Passive solar design uses orientation, glazing and other building features to maximize collection of solar heat. Building mass stores the heat; mechanical controls like shutters and shades exclude sunlight in warm weather. Incorporating passive solar features during construction is relatively inexpensive, and passive solar buildings increase in value as they demonstrate their low energy use.

Geothermal space conditioning can tap the earth's heat in much of the United States, even where subsurface water temperature is low or moderate (68°F to 302°F). A geothermal system can be set to either heat or cool the building, making space conditioning as much as 80 percent less expensive than traditional fuels -- with virtually no air pollution or greenhouse gas.

Biomass Space Heating

Green biomass heat exchanger with pipes outside brown building
Biomass heat exchanger furnaces
located outdoors can heat large
spaces. A heat exchanger transfers
heat from the outdoor furnace to
the building's interior.
(Photo: Energetics)
Black woodstore with roaring orange fire
EPA-certified wood stoves emit low
pollution. Pairing low-pollution wood
heaters with nonpolluting renewable
energy sources like passive solar
will help limit air pollution and
greenhouse gas emissions, and will
protect forests and other biomass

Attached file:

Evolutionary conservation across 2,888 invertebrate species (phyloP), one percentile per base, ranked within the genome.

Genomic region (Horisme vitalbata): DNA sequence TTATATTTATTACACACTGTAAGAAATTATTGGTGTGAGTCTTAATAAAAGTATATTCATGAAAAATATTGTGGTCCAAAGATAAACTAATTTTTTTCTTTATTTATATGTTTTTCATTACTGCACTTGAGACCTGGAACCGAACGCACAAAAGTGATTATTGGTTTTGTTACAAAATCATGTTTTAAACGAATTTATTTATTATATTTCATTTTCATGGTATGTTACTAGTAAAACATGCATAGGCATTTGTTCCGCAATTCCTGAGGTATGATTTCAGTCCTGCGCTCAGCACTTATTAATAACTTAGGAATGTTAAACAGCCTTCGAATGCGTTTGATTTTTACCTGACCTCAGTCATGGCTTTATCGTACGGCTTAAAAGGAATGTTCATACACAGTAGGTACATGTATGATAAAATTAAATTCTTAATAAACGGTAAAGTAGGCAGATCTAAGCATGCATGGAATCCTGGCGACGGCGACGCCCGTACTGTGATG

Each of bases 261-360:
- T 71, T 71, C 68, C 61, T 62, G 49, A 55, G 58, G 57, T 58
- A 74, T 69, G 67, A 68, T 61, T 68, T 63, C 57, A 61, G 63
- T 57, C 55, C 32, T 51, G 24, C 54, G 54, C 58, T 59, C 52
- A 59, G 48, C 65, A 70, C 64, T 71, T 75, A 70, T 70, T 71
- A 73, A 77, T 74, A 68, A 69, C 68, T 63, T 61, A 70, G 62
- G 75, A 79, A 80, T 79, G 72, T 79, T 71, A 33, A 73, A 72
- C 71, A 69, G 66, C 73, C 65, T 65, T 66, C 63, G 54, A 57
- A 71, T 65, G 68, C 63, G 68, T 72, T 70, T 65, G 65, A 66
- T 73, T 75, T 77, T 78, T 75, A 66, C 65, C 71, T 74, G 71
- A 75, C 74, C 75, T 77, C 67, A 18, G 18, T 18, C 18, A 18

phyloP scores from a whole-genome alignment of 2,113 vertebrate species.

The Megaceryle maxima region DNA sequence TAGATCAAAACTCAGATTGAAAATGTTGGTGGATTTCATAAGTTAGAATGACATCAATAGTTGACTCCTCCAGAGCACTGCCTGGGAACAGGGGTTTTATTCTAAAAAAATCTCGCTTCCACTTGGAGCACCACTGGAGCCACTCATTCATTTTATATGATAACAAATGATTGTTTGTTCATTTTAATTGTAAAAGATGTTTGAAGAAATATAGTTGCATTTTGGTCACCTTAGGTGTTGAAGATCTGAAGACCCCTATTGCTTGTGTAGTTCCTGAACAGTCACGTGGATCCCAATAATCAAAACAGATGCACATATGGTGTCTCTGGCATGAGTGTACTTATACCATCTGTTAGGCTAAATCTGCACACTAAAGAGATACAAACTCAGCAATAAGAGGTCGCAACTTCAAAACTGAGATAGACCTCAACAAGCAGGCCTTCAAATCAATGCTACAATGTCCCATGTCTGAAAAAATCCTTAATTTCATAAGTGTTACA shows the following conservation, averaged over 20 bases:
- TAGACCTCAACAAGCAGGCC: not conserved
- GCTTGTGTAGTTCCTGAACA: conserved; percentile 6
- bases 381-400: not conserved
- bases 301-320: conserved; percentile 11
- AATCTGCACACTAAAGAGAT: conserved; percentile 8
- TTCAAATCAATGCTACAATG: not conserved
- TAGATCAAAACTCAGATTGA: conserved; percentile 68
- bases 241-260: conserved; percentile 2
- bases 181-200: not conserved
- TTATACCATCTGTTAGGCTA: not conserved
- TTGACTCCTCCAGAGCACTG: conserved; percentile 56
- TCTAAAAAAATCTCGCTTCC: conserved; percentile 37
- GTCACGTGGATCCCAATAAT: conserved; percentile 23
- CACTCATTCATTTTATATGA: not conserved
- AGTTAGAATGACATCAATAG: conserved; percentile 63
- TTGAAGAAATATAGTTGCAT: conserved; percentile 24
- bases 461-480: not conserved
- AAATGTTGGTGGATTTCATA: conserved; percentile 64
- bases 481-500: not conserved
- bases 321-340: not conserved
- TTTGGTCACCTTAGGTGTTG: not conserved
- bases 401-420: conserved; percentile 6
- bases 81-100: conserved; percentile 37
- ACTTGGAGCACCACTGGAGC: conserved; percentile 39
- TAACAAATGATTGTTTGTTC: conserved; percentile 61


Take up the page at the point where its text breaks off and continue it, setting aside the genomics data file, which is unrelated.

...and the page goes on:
New York's abundant biomass makes this locally-available, renewable heat source a natural -- but wood, like other fuels, requires thoughtful use and resource stewardship. EPA and DEC regulations shape biomass heating devices to keep users and neighbors safe and comfortable. Managing forests and other biomass resources for sustainability ensures that this energy source will remain available.
New York residents use significant amounts of biomass, particularly wood, as a primary fuel. According to the 2009 State Energy Plan, residential use of wood grew by 23 percent between 2001 and 2007; commercial and industrial customers also heat with wood.

Renewable Energy for Transportation

Bringing renewable energy to the transportation sector is a key element of future energy and climate security. Renewable transportation fuels must contain adequate energy in a volume small enough to carry onboard a vehicle. Also, economically feasible distribution must be available to move the fuels to widespread and convenient fueling stations. In the Transportation Climate Initiative (TCI), eleven Northeastern states and the District of Columbia are working together on clean vehicles and fuels and on other policies that will advance clean transportation in the region.

Alternative Vehicle Fuels

bio diesel ethanol fuel pump with men standing behind
Bio-diesel vehicle fuel is available
at four locations in New York
State, including the Mirabito fueling
facility near Oswego.
(Photo: NYSERDA)